Effects of Mn addition (17, 19, and 22 wt pct) on tensile and Charpy impact properties in three austenitic Fe-Mn-C-Al-based steels were investigated at room and cryogenic temperatures in relation with deformation mechanisms. Tensile strength and elongation were not varied much with Mn content at room temperature, but abruptly decreased with decreasing Mn content at 77 K (−196 °C). Charpy impact energies at 273 K (0 °C) were higher than 200 J in the three steels, but rapidly dropped to 44 J at 77 K (−196 °C) in the 17Mn steel, while they were higher than 120 J in the 19Mn and 22Mn steels. Although the cryogenic-temperature stacking fault energies (SFEs) were lower by 30 to 50 pct than the room-temperature SFEs, the SFE of the 22Mn steel was situated in the TWinning-induced plasticity regime. In the 17Mn and 19Mn steels, however, α′-martensites were formed by the TRansformation-induced plasticity mechanism because of the low SFEs. EBSD analyses along with interrupted tensile tests at cryogenic temperature showed that the austenite was sufficiently deformed in the 19Mn steel even after the formation of α′-martensite, thereby leading to the high impact energy over 120 J.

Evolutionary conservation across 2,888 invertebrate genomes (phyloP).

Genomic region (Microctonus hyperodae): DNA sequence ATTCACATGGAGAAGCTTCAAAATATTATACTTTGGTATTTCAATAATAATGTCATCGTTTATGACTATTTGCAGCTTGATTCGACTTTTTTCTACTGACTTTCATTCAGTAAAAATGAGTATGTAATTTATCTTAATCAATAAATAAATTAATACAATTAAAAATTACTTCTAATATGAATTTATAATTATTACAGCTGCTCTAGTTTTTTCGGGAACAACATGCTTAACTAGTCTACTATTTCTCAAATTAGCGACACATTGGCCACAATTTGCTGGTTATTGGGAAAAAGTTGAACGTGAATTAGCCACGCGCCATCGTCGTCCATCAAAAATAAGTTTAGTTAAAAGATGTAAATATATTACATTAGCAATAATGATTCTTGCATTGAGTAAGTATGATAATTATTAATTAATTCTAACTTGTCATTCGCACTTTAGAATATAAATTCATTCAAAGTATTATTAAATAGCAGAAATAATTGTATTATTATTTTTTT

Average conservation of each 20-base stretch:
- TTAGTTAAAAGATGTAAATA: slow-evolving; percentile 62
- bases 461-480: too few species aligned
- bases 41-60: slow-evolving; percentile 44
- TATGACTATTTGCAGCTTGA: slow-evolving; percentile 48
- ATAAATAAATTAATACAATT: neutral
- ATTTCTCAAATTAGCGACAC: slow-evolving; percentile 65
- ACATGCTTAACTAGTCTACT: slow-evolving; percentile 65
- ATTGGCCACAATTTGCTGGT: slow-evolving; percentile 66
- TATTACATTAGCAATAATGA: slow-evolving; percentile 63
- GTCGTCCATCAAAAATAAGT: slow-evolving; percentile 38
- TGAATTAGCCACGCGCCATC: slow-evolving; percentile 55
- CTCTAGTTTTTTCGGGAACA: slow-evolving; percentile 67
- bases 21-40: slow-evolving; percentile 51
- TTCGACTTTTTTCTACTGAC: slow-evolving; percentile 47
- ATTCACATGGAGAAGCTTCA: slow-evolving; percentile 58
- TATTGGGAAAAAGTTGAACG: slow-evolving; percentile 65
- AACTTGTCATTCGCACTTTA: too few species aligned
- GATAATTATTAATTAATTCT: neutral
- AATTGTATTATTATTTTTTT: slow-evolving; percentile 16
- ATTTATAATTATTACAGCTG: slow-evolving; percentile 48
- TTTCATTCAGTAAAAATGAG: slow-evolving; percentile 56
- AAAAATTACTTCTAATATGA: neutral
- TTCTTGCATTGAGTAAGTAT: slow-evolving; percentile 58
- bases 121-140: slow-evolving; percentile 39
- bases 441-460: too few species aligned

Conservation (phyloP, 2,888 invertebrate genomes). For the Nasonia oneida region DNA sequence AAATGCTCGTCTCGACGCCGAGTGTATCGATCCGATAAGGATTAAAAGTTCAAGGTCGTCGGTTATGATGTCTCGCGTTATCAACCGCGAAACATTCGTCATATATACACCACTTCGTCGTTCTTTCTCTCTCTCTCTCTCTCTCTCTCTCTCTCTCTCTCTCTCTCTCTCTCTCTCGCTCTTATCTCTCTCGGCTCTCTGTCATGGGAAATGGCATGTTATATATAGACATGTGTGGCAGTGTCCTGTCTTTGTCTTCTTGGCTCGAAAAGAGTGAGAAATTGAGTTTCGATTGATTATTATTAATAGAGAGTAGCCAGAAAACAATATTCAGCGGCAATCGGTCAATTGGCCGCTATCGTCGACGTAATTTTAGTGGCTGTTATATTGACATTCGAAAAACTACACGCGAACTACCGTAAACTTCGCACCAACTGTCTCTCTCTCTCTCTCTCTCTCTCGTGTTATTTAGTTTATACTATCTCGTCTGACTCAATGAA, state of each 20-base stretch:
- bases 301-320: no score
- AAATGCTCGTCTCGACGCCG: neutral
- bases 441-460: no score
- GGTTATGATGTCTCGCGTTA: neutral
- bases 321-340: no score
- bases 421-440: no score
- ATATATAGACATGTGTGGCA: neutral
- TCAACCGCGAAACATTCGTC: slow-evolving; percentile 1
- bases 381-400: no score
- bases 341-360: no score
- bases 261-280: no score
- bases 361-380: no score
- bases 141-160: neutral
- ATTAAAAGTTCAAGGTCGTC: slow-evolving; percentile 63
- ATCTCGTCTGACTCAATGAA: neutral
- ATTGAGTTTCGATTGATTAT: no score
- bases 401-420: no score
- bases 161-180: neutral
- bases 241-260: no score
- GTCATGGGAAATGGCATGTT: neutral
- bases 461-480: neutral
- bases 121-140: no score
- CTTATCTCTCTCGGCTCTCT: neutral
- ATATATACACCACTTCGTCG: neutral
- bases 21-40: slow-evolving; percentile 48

|Number of pages||12|
|Journal||Metallurgical and Materials Transactions A: Physical Metallurgy and Materials Science|
|Publication status||Published - 2014 Jan 1|
ASJC Scopus subject areas
- Condensed Matter Physics
- Mechanics of Materials
- Metals and Alloys